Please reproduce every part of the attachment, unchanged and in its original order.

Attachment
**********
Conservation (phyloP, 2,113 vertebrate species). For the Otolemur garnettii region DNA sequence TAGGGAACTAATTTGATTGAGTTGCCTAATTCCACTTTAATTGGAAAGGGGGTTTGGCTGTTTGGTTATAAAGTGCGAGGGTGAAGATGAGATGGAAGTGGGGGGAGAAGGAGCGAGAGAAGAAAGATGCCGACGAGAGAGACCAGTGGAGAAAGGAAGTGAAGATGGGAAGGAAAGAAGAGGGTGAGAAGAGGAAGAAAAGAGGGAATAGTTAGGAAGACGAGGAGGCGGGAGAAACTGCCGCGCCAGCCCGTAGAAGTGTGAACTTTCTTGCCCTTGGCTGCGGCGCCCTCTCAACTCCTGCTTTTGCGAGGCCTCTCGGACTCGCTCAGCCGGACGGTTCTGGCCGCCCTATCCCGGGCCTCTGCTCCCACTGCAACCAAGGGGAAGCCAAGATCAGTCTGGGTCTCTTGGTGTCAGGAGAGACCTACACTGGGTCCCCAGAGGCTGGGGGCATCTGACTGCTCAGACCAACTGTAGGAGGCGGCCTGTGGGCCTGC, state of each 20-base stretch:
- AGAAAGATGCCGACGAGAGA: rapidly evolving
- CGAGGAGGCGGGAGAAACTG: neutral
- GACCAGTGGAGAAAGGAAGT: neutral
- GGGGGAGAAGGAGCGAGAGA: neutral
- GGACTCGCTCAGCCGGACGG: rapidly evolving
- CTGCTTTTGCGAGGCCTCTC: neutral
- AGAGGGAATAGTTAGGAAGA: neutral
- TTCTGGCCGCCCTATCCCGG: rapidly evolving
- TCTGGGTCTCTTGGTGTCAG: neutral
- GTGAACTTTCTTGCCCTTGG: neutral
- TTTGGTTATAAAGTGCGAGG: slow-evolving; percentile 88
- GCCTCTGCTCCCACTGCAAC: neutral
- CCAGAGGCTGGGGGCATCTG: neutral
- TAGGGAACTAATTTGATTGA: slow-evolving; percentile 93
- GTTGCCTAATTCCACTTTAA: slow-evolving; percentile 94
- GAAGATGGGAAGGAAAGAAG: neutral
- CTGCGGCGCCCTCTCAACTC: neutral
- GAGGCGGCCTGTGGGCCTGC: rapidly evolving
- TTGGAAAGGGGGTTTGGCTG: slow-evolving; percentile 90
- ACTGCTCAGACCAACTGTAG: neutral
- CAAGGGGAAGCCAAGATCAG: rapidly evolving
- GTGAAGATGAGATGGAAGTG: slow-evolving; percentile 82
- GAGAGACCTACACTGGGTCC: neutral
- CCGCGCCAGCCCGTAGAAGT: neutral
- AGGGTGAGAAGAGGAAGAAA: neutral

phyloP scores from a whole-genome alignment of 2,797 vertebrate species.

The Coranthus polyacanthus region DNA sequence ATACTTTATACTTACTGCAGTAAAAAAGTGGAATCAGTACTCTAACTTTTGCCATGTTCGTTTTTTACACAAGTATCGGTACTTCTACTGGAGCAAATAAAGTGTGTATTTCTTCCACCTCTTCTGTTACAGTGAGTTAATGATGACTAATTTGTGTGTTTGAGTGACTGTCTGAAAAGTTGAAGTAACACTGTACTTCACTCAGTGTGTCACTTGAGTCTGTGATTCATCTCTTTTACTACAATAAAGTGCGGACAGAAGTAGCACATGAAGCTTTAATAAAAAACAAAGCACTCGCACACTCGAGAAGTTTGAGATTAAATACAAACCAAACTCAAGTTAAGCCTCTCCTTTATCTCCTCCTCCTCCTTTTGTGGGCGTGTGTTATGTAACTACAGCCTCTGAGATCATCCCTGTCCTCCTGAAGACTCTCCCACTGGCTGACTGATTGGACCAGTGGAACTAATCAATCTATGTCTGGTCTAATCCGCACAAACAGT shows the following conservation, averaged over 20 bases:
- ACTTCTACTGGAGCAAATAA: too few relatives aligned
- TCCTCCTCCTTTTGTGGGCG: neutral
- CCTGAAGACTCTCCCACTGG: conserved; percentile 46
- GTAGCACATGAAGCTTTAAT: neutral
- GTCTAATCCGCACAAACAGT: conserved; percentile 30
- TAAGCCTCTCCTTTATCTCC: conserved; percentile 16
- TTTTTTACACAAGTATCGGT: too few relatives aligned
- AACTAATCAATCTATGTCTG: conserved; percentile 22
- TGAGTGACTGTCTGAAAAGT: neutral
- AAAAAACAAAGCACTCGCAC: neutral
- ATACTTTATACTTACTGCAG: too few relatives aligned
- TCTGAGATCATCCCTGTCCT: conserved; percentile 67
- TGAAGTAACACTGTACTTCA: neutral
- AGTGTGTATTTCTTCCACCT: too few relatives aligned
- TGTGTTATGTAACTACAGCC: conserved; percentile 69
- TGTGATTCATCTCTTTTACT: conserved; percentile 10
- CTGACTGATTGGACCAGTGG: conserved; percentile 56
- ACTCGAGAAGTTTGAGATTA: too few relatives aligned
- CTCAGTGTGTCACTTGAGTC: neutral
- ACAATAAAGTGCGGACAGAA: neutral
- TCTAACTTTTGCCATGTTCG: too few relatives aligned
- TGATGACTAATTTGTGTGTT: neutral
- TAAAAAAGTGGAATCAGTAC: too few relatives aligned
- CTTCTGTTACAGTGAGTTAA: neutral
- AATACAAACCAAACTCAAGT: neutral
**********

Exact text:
Conservation (phyloP, 2,113 vertebrate species). For the Otolemur garnettii region DNA sequence TAGGGAACTAATTTGATTGAGTTGCCTAATTCCACTTTAATTGGAAAGGGGGTTTGGCTGTTTGGTTATAAAGTGCGAGGGTGAAGATGAGATGGAAGTGGGGGGAGAAGGAGCGAGAGAAGAAAGATGCCGACGAGAGAGACCAGTGGAGAAAGGAAGTGAAGATGGGAAGGAAAGAAGAGGGTGAGAAGAGGAAGAAAAGAGGGAATAGTTAGGAAGACGAGGAGGCGGGAGAAACTGCCGCGCCAGCCCGTAGAAGTGTGAACTTTCTTGCCCTTGGCTGCGGCGCCCTCTCAACTCCTGCTTTTGCGAGGCCTCTCGGACTCGCTCAGCCGGACGGTTCTGGCCGCCCTATCCCGGGCCTCTGCTCCCACTGCAACCAAGGGGAAGCCAAGATCAGTCTGGGTCTCTTGGTGTCAGGAGAGACCTACACTGGGTCCCCAGAGGCTGGGGGCATCTGACTGCTCAGACCAACTGTAGGAGGCGGCCTGTGGGCCTGC, state of each 20-base stretch:
- AGAAAGATGCCGACGAGAGA: rapidly evolving
- CGAGGAGGCGGGAGAAACTG: neutral
- GACCAGTGGAGAAAGGAAGT: neutral
- GGGGGAGAAGGAGCGAGAGA: neutral
- GGACTCGCTCAGCCGGACGG: rapidly evolving
- CTGCTTTTGCGAGGCCTCTC: neutral
- AGAGGGAATAGTTAGGAAGA: neutral
- TTCTGGCCGCCCTATCCCGG: rapidly evolving
- TCTGGGTCTCTTGGTGTCAG: neutral
- GTGAACTTTCTTGCCCTTGG: neutral
- TTTGGTTATAAAGTGCGAGG: slow-evolving; percentile 88
- GCCTCTGCTCCCACTGCAAC: neutral
- CCAGAGGCTGGGGGCATCTG: neutral
- TAGGGAACTAATTTGATTGA: slow-evolving; percentile 93
- GTTGCCTAATTCCACTTTAA: slow-evolving; percentile 94
- GAAGATGGGAAGGAAAGAAG: neutral
- CTGCGGCGCCCTCTCAACTC: neutral
- GAGGCGGCCTGTGGGCCTGC: rapidly evolving
- TTGGAAAGGGGGTTTGGCTG: slow-evolving; percentile 90
- ACTGCTCAGACCAACTGTAG: neutral
- CAAGGGGAAGCCAAGATCAG: rapidly evolving
- GTGAAGATGAGATGGAAGTG: slow-evolving; percentile 82
- GAGAGACCTACACTGGGTCC: neutral
- CCGCGCCAGCCCGTAGAAGT: neutral
- AGGGTGAGAAGAGGAAGAAA: neutral

phyloP scores from a whole-genome alignment of 2,797 vertebrate species.

The Coranthus polyacanthus region DNA sequence ATACTTTATACTTACTGCAGTAAAAAAGTGGAATCAGTACTCTAACTTTTGCCATGTTCGTTTTTTACACAAGTATCGGTACTTCTACTGGAGCAAATAAAGTGTGTATTTCTTCCACCTCTTCTGTTACAGTGAGTTAATGATGACTAATTTGTGTGTTTGAGTGACTGTCTGAAAAGTTGAAGTAACACTGTACTTCACTCAGTGTGTCACTTGAGTCTGTGATTCATCTCTTTTACTACAATAAAGTGCGGACAGAAGTAGCACATGAAGCTTTAATAAAAAACAAAGCACTCGCACACTCGAGAAGTTTGAGATTAAATACAAACCAAACTCAAGTTAAGCCTCTCCTTTATCTCCTCCTCCTCCTTTTGTGGGCGTGTGTTATGTAACTACAGCCTCTGAGATCATCCCTGTCCTCCTGAAGACTCTCCCACTGGCTGACTGATTGGACCAGTGGAACTAATCAATCTATGTCTGGTCTAATCCGCACAAACAGT shows the following conservation, averaged over 20 bases:
- ACTTCTACTGGAGCAAATAA: too few relatives aligned
- TCCTCCTCCTTTTGTGGGCG: neutral
- CCTGAAGACTCTCCCACTGG: conserved; percentile 46
- GTAGCACATGAAGCTTTAAT: neutral
- GTCTAATCCGCACAAACAGT: conserved; percentile 30
- TAAGCCTCTCCTTTATCTCC: conserved; percentile 16
- TTTTTTACACAAGTATCGGT: too few relatives aligned
- AACTAATCAATCTATGTCTG: conserved; percentile 22
- TGAGTGACTGTCTGAAAAGT: neutral
- AAAAAACAAAGCACTCGCAC: neutral
- ATACTTTATACTTACTGCAG: too few relatives aligned
- TCTGAGATCATCCCTGTCCT: conserved; percentile 67
- TGAAGTAACACTGTACTTCA: neutral
- AGTGTGTATTTCTTCCACCT: too few relatives aligned
- TGTGTTATGTAACTACAGCC: conserved; percentile 69
- TGTGATTCATCTCTTTTACT: conserved; percentile 10
- CTGACTGATTGGACCAGTGG: conserved; percentile 56
- ACTCGAGAAGTTTGAGATTA: too few relatives aligned
- CTCAGTGTGTCACTTGAGTC: neutral
- ACAATAAAGTGCGGACAGAA: neutral
- TCTAACTTTTGCCATGTTCG: too few relatives aligned
- TGATGACTAATTTGTGTGTT: neutral
- TAAAAAAGTGGAATCAGTAC: too few relatives aligned
- CTTCTGTTACAGTGAGTTAA: neutral
- AATACAAACCAAACTCAAGT: neutral